RPS23RG1 Is Required for Synaptic Integrity and Rescues Alzheimer's Disease–Associated Cognitive Deficits

Dongdong Zhao, Jian Meng, Yingjun Zhao, Yuanhui Huo, Yan Liu, Naizhen Zheng, Muxian Zhang, Yue Gao, Zhicai Chen, Hao Sun, Xiangyu Wang, C. Jing, Tongmei Zhang, Xian Zhang, Hong Luo, Xin Wang, Jie Zhang, Fa rong Liu, Yanfang Li, Guojun BuLei Wen, Timothy Y. Huang, H. Xu, Yun wu Zhang

Research output: Contribution to journalArticlepeer-review

6 Scopus citations


Background: Although synaptic impairment is a prerequisite to cognitive deficiencies in Alzheimer's disease (AD), mechanisms underlying the dysregulation of essential synaptic scaffolding components and their integrity remain elusive. RPS23RG1 is a newly identified protein implicated in AD. However, the physiological function of RPS23RG1 has yet to be determined. Methods: We investigated the role of RPS23RG1 in maintaining synaptic structure and function in cell cultures and in Rps23rg1 knockout mice and determined whether targeting RPS23RG1-mediated pathways has therapeutic potential in APP/PS1 AD model mice. Results: Deletion of the Rps23rg1 gene resulted in severe memory deficits and impairment of postsynaptic structure and function, with marked reductions in postsynaptic densities-93 and -95 (PSD-93 and PSD-95) levels. RPS23RG1 interacted with PSD-93/PSD-95 through its intracellular domain, consequently sequestering PSD-93/PSD-95 from murine double minute 2–mediated ubiquitination and degradation, thereby maintaining synaptic function. Restoration of PSD-93/PS-D95 levels reversed synaptic and memory deficits in Rps23rg1 knockout mice. We further observed attenuated RPS23RG1 expression in human AD, which positively correlated with PSD-93/PSD-95 levels. Importantly, an RPS23RG1-derived peptide comprising a unique PSD-93/PSD-95 interaction motif rescued synaptic and cognitive defects in Rps23rg1 knockout and AD mouse models. Conclusions: Our results reveal a role for RPS23RG1 in maintaining synaptic integrity and function and provide a new mechanism for synaptic dysfunction in AD pathogenesis. This demonstrates that RPS23RG1-mediated pathways show good therapeutic potential in AD intervention.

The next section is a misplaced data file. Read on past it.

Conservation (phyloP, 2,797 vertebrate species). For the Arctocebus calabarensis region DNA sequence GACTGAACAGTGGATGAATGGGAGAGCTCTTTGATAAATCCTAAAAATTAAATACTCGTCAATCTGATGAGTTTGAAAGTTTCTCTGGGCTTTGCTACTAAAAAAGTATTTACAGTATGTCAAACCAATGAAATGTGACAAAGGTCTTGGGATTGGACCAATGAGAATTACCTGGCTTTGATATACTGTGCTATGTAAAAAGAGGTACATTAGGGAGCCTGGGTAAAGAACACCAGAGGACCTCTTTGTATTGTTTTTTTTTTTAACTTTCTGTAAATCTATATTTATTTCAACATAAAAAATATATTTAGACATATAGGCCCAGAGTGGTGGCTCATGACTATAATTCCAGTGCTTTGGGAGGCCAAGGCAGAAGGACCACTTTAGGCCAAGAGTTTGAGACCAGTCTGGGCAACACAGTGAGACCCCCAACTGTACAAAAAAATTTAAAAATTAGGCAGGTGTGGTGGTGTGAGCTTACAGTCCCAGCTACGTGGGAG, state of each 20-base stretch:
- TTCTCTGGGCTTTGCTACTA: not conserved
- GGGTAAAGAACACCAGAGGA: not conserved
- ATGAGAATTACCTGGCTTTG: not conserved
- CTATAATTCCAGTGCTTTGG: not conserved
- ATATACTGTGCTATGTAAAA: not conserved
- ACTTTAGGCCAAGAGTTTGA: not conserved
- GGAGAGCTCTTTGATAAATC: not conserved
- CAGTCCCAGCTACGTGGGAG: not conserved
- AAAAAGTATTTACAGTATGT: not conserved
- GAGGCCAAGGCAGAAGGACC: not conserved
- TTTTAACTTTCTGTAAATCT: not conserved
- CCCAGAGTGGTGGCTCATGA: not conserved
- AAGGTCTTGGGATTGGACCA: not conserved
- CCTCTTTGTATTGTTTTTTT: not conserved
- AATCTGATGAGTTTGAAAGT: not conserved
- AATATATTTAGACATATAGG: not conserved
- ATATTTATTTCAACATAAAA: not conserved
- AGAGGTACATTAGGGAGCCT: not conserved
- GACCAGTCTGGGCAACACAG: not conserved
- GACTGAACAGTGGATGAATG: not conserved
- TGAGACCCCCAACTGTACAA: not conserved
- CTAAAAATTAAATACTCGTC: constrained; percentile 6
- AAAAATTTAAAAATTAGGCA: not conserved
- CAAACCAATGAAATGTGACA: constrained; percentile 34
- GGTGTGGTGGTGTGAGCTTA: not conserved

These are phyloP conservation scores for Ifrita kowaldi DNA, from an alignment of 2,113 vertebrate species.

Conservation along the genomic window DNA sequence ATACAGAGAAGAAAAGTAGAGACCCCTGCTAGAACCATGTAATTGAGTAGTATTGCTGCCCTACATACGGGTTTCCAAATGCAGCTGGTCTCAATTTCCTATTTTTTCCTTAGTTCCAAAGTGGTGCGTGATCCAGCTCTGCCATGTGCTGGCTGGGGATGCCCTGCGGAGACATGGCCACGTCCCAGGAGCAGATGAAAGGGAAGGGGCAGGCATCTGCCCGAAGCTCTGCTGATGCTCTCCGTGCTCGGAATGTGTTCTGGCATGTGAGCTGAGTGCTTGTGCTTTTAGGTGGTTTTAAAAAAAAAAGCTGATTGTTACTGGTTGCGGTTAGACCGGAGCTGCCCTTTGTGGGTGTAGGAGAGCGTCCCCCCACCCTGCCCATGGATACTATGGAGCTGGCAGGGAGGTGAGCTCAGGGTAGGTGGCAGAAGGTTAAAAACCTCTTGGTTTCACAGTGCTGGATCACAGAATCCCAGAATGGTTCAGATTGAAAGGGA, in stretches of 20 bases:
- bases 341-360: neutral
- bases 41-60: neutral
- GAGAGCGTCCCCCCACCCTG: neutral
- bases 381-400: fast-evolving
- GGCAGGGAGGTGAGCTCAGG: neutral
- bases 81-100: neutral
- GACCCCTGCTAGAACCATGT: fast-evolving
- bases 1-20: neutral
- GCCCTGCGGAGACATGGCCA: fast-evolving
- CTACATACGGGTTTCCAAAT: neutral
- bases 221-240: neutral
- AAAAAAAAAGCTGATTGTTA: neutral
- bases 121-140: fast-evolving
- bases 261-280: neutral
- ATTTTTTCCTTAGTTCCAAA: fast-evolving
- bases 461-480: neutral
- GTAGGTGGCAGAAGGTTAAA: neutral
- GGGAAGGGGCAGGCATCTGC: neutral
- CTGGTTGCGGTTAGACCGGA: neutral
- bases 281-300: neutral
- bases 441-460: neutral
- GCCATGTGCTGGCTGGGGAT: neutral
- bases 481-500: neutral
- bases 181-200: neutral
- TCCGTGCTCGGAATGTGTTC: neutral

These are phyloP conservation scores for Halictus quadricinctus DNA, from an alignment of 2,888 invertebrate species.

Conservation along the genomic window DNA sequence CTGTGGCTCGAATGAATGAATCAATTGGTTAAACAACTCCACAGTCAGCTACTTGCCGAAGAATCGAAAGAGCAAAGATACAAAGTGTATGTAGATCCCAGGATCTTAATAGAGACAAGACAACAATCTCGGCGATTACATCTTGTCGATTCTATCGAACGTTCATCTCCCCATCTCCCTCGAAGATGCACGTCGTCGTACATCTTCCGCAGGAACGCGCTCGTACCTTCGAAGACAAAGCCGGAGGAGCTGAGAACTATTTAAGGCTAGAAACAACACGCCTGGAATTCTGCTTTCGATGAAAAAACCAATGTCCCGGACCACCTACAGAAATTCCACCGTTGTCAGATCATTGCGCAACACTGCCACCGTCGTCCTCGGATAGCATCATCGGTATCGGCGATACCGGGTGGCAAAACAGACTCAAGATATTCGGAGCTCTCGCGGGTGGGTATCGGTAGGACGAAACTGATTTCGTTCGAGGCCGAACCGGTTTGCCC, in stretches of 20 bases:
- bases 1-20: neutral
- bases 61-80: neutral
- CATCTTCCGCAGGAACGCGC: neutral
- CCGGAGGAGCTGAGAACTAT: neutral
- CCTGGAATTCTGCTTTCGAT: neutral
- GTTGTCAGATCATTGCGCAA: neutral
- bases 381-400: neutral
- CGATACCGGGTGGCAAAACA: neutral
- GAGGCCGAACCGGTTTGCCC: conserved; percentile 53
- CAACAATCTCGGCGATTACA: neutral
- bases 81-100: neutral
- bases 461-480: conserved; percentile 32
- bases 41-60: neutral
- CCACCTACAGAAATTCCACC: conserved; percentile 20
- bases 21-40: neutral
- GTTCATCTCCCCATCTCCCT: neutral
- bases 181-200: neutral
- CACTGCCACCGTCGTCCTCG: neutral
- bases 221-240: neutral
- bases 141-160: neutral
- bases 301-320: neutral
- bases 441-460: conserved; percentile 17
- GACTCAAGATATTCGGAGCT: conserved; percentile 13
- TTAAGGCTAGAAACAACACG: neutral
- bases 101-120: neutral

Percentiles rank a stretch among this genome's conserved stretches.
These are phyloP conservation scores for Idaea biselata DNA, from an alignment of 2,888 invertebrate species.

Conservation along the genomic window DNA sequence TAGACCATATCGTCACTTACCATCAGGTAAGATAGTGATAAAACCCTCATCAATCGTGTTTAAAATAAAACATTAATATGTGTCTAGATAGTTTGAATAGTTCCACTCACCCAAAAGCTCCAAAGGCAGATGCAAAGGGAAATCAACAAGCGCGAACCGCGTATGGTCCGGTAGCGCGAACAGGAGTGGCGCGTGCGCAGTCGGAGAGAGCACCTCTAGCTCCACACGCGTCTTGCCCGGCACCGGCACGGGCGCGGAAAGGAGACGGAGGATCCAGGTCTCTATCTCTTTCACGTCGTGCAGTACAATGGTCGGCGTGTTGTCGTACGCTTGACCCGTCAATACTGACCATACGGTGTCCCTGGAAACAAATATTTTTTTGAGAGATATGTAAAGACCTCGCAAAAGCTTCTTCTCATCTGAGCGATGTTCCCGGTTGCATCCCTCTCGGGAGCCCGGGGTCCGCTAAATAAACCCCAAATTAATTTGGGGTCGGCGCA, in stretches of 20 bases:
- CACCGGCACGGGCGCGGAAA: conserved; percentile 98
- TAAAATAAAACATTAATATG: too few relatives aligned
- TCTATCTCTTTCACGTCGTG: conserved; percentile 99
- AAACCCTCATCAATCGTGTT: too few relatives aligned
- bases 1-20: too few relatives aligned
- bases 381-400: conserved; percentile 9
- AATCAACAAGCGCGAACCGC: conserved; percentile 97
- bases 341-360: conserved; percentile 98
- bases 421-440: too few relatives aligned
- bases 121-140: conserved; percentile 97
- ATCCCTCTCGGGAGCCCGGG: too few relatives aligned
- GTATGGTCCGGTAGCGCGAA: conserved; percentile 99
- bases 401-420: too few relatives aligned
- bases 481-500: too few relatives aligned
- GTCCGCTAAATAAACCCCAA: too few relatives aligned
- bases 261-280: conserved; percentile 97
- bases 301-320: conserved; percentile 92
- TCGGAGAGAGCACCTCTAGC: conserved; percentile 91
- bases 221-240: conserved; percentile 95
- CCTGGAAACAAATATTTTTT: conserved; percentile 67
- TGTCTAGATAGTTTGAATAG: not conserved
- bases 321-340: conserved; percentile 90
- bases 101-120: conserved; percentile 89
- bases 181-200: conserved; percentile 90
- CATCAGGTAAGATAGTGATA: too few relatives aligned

Original languageEnglish (US)
Pages (from-to)171-184
Number of pages14
JournalBiological psychiatry
Issue number3
StatePublished - Aug 1 2019


  • Alzheimer's disease
  • PSD-93
  • PSD-95
  • RPS23RG1
  • Synaptic plasticity
  • Ubiquitination

ASJC Scopus subject areas

  • Biological Psychiatry


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